Parties in 1920’s Europe with the culterati and the elite, moving across the continent like a depraved circus, Berlin and Paris and Zurich. Social Darwinism, society events, conformity, pecking orders, sexual selection. The sort of petty meanness native to the combination of controlled alcohol consumption and a general emptiness of spirit. A death clings to them, they live in plastic scenes and this changes their interior shape. The painter just silently registers these insights. Social groupings always comical from a distance. Pretenders forcing their way into the scene. They look in their drinks, solemn, deep in reflection. The coupling of misery and reflection, reflexivity as a theme in his life, the way It crops up (not long followed by notions of suicide) at the low points, when life congeals and solidifies. The arrival of the protag’s second love, a new contributor. She has a scarred past, ritual and murder and an evil family connected to the earliest Nazi families and benefactors. Used by her family as a whore for powerful secret societies (including the Nazis), families with corporate interests underwriting the rise of fascism over Europe. Violent anti-Communist, anti-Semitic, pedophilic, sadistic, wealthy conspirators. The new spider girl is submissive like the model at first. She reduces him to something less than human. Second breakdown. Skulls, machines, psychic phenomena, studying creative forces, how they mingle with sexual drives.  Tall and skinny now. He becomes invisible, walking on a thin sheet of ice like glass with the fascists underneath but it’s like he’s floating above them and fucking their women at the same time (the new girl sort of includes all German women, condenses the group mind to a concentrated essence – all of her looks and gestures as a model in his studio, that’s how it started).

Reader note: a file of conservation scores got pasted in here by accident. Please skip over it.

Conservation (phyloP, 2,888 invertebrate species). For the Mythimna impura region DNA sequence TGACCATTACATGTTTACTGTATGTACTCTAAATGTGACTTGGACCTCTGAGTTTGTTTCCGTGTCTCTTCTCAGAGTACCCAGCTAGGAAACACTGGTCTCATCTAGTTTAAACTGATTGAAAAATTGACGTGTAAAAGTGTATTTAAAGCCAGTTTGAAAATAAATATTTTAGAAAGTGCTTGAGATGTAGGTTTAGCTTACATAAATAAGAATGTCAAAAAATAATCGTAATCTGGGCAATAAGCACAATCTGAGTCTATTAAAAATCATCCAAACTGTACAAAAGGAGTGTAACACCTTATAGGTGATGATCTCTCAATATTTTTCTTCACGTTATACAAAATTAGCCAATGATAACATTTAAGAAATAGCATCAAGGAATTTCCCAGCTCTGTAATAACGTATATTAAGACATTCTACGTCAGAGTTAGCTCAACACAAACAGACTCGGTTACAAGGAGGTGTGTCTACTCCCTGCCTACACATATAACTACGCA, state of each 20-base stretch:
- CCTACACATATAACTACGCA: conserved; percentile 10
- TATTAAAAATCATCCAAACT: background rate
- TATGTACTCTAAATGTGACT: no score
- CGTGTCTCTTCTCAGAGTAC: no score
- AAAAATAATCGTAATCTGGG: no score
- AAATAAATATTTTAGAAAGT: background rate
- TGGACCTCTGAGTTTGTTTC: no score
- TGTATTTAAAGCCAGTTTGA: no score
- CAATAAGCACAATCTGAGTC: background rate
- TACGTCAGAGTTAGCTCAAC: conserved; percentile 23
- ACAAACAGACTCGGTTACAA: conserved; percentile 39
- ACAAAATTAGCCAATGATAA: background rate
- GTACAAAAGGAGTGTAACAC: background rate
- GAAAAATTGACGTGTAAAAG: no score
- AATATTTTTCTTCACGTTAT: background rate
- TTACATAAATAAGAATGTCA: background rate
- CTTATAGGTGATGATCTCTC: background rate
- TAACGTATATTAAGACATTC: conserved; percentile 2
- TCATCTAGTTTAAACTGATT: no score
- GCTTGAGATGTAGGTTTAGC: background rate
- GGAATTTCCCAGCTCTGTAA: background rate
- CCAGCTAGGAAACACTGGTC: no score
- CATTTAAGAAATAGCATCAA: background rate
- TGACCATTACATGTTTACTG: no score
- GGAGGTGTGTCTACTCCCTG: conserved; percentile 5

Every sign of genuine life has evaporated, burnt out, by the end of the decade. New art exhibit (in Germany): Galvanized corpses fed through a grinder, each with price tags, the galvanizer has a corporate name and logo. Everything is stamped, branded, processed in the violent machinery of social institutions (which are miniaturized somehow). This is Weimar dying in a sun baked field at the edge of the pit. Feels like he’s on the parallel of reality in a sort of mirror space, like he’s slowly entering hell, being consumed by it. The piece is about mass murder, they put it on in Germany. His new spider girl is behind this one. She witnessed the Great War through a window, she watched the carnage as if it took place on a three dimensional screen and saw the Germans get retreat and get slaughtered in an open field. Their bodies unceremoniously deposited in a ravine. Another war in Europe is unavoidable by 1940. He designs a new sceheme, a social situation: she will become the mistress of a high ranking officer in the Nazi party and climb the ranks. He secretly plans to project into her body like a shell or puppet he can control by remote: she’s a hollow mannequin now, soul burnt out by psychosexual overstimulation: the tender flesh of youth now hardened, scaled over, bloodless after contact with the lower frequencies of perversion. They move to France and England, divide their time. All traces of their exhibitions and paintings, collages, etc. are hunted down and confiscated. Back room murders, theft. The market no longer deserves art. Any concrete remnant of its presence is erased with the last machine.